Gratification and Gratitude

One of the most gratifying things about writing is hearing what others think about my work. And when people take the time to write an actual book review, I am so grateful that they not only had lovely things to say, but that they made the extra effort to share it in a public forum. So it was with much gratitude that I recently read this review of my book Seductive Venice: In Casanova’s Footsteps, written by Laura Morelli, author of numerous books on Venice, including The Gondola Maker. Here’s what she posted on Amazon:

Seductive Venice is unlike any other guidebook to La Serenissima! Kathleen Gonzalez’s writing draws you in from the first paragraph, and you’ll want to drop everything and follow in the footsteps of one of history’s most compelling characters: Casanova. This is Venice like you’ve never seen it before. Through the various walks in the book, you slip back in time and view this enchanting city through the eyes of an eighteenth-century daredevil. An engrossing and entertaining read, whether you travel to Venice by plane, train, or armchair.”

Mille grazie!

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Don’t Eat These; Eat Those

I’ve always loved these Venetian windows. Last summer I took a bunch of photos from inside looking outside. Thought you might enjoy them too.

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Some of these were from inside the Museo Correr and the Bibiloteca Marciana, though I don’t remember the location of all.

And speaking of round things in Venice, here are some edible ones, shared with my classmates one day as we took a break from learning Italian:


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Quattro Minuti con Casanova: Sant’Iseppo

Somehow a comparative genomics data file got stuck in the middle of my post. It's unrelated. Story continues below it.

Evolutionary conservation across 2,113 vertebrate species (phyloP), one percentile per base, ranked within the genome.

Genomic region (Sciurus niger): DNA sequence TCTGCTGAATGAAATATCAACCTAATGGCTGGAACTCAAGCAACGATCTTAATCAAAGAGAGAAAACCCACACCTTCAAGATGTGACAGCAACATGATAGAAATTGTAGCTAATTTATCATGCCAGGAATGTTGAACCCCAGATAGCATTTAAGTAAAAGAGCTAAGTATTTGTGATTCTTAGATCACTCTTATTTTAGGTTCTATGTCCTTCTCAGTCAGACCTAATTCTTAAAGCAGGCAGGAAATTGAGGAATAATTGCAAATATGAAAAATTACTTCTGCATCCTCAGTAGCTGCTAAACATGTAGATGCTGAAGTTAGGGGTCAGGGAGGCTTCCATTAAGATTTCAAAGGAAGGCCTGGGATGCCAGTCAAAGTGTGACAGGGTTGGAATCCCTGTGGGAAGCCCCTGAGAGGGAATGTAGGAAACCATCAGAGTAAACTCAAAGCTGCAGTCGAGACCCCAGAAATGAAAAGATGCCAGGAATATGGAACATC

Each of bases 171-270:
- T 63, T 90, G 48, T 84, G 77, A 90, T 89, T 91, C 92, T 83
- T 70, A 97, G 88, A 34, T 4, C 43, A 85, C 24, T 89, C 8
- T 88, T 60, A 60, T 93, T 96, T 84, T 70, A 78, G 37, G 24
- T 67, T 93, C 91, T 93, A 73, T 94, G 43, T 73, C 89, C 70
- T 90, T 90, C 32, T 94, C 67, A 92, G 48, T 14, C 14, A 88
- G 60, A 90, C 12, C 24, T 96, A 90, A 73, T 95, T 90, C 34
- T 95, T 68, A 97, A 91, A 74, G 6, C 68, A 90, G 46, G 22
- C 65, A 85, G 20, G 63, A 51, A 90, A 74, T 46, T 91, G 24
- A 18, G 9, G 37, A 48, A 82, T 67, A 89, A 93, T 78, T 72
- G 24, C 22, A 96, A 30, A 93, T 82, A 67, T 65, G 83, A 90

On Ughi’s 1729 map, you can see the Church of Sant’Iseppo. Behind it are various gardens that no longer exist. This is now a working class neighborhood where many Venetians live.


(Image from

Today’s Casanova story took place in these gardens, where the famed lover put the moves on a young (very young) girl named Barbarina. They went on a picnic, sanctioned by Barbarina’s mother, and at one point Barbarina climbed a fig tree while Casanova stood beneath. Love apparently followed.

(Sorry for the typo on the YouTube video where I mistakenly called  it San Iseppo.)

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Population Curiosities

While doing research recently on the Black Death that visited Venice in 1630-1631, I came across some interesting population statistics. Venice kept very good census records and categorized them in various ways. People were classified as nobili (the nobility or those families listed in the Golden Book for their high social status), the cittadini (the civil servant and merchant class, some of whom later worked their way into the nobili), and the popolani (the working class).